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From Painter to Artist: Representing Guohua Paintings and Painters in Liangyou, 1926–1938

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Chapter Summary

This chapter takes Liangyou as an object of interpretation and as a source to extract visual and textual data. Contemporary ink paintings, categorized as "national paintings" (guohua), were either obtained directly from painters or provided by painting societies as photographs. In Liangyou, the centuries-long antithesis of amateurish and professional styles in traditional ink painting was replaced by a new emphasis on universal aesthetic qualities, applied to both Chinese and Western artworks. The emphasis on Wu Hufan's family background, his versatility in epigraphy, calligraphy, and painting, his rich collections, his artistic lineage, his esteemed reputation among fellow painters, and above all, his reluctance to paint for profit as suggested by the last sentence, create an image of one typical literati painter respected by his contemporaries. Representing traditional-style painting as an artistic practice with modern and Chinese implications created the perception of the painters as modern Chinese artists.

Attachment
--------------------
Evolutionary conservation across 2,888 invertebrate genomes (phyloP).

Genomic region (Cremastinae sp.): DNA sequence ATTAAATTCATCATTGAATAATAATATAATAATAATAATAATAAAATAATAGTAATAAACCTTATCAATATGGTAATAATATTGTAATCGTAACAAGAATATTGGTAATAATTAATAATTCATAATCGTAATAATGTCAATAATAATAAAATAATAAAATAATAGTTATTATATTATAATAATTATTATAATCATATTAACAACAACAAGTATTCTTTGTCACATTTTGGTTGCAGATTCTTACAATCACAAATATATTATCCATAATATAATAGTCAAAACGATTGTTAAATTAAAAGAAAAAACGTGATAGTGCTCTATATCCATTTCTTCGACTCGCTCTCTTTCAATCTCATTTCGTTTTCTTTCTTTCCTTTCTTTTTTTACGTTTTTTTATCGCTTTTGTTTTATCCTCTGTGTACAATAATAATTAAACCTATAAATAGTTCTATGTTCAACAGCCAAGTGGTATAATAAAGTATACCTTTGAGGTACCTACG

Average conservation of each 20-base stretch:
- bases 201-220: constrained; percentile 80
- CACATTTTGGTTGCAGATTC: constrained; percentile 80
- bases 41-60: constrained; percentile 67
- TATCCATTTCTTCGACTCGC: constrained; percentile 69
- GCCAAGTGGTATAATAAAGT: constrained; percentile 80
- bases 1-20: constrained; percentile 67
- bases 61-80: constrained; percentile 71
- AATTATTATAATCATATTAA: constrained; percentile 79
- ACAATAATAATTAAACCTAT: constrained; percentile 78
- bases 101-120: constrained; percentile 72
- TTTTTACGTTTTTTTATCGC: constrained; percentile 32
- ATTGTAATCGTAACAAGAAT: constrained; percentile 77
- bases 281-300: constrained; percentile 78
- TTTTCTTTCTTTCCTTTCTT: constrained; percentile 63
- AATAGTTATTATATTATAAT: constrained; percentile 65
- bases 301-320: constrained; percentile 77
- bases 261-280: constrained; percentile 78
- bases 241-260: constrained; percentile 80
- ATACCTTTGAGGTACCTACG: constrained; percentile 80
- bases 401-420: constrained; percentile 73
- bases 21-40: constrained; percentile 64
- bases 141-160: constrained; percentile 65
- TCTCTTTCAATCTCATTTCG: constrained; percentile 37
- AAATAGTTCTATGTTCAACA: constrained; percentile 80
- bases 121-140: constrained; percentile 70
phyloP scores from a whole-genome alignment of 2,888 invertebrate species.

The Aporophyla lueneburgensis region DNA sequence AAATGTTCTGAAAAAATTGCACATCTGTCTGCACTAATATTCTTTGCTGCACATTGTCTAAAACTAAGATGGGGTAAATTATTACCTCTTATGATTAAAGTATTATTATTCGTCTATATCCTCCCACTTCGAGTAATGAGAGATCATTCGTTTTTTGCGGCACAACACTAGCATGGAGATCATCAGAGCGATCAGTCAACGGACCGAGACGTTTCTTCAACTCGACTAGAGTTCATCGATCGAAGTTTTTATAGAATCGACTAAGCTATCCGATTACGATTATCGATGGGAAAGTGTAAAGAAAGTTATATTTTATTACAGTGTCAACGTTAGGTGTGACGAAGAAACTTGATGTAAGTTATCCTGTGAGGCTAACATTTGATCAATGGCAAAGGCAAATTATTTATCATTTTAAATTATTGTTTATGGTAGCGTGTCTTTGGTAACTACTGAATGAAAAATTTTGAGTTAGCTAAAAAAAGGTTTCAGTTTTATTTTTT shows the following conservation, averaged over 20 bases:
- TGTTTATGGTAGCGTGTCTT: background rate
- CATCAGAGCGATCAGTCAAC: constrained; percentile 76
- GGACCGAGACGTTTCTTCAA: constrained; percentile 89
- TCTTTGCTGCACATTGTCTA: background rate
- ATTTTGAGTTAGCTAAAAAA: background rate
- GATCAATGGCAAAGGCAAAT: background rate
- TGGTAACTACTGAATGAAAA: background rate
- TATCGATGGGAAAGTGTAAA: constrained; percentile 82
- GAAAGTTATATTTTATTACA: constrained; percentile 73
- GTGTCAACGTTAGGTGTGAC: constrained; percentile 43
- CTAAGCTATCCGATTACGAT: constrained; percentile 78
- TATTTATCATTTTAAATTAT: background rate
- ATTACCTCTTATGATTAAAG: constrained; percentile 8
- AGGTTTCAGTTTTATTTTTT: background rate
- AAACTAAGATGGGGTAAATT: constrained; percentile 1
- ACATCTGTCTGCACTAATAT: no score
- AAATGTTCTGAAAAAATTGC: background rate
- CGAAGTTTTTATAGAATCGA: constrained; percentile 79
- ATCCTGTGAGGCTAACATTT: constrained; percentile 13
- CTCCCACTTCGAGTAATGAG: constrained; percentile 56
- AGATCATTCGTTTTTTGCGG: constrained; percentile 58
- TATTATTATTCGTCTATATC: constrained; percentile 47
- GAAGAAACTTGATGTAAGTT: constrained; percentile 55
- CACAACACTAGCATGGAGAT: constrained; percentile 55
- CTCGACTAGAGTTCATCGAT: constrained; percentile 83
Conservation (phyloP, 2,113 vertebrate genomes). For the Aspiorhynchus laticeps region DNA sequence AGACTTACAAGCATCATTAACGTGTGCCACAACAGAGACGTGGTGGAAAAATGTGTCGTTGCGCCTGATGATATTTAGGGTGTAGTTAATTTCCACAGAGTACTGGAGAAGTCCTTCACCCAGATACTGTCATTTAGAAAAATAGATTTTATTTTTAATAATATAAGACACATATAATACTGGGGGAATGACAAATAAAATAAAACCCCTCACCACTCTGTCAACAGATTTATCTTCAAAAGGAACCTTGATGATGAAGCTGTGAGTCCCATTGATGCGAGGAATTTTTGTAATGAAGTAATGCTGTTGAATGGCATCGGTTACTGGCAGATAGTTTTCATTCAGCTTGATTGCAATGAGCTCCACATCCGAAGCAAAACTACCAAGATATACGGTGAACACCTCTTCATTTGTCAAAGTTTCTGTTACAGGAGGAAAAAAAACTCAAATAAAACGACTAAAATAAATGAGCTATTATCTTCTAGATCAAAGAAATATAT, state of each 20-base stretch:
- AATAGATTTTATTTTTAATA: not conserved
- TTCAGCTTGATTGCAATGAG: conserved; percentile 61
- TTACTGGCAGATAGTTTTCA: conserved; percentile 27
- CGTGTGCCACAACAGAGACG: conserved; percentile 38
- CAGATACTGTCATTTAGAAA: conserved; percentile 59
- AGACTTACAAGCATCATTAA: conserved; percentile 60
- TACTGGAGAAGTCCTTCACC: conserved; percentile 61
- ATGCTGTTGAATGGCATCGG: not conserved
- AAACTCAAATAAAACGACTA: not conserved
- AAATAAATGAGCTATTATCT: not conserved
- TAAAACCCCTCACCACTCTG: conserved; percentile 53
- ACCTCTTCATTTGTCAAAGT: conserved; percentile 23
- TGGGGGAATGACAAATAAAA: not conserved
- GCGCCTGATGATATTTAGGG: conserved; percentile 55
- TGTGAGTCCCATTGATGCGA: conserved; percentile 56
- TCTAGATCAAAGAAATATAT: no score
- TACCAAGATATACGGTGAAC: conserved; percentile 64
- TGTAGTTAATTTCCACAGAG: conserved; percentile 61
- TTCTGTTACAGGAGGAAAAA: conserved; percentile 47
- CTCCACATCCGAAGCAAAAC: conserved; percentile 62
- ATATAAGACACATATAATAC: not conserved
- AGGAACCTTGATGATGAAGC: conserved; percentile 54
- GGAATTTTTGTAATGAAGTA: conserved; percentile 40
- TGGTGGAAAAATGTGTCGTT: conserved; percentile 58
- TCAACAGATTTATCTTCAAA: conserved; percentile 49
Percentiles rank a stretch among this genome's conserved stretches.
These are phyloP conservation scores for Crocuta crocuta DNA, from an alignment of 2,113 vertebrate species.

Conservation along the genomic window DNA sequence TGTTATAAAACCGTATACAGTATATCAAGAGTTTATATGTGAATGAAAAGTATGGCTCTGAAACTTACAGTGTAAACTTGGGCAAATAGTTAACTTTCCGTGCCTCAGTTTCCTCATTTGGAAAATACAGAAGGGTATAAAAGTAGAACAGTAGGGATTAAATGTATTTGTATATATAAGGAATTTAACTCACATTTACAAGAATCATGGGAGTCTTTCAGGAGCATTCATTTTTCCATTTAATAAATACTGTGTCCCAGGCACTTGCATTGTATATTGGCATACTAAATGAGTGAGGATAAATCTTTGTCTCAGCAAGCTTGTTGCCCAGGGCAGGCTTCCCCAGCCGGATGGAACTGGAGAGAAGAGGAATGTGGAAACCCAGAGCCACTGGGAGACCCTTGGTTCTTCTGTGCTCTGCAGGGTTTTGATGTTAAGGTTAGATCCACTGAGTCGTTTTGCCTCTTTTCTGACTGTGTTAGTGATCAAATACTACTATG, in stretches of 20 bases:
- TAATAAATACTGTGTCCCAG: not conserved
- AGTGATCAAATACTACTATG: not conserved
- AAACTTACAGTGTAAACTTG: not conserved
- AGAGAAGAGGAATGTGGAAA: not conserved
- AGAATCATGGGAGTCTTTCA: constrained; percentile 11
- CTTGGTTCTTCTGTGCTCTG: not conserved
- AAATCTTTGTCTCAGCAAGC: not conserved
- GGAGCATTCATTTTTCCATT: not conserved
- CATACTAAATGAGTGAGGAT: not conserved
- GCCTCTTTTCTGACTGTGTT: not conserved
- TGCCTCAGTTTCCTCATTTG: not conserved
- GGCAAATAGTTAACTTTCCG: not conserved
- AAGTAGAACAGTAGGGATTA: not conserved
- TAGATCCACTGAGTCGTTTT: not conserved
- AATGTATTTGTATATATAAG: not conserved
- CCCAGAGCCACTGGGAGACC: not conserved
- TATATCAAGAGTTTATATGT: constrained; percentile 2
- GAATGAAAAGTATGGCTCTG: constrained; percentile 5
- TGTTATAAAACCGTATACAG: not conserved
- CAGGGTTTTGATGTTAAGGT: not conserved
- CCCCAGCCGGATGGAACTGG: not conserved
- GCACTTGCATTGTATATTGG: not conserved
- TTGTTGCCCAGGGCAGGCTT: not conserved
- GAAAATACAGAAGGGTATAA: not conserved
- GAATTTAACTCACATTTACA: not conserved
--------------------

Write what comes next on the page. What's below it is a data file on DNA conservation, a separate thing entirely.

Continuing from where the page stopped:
Keywords: calligraphy; Chinese artworks; epigraphy; guohua paintings; Liangyou; traditional ink painting; Western artworks; Wu Hufan



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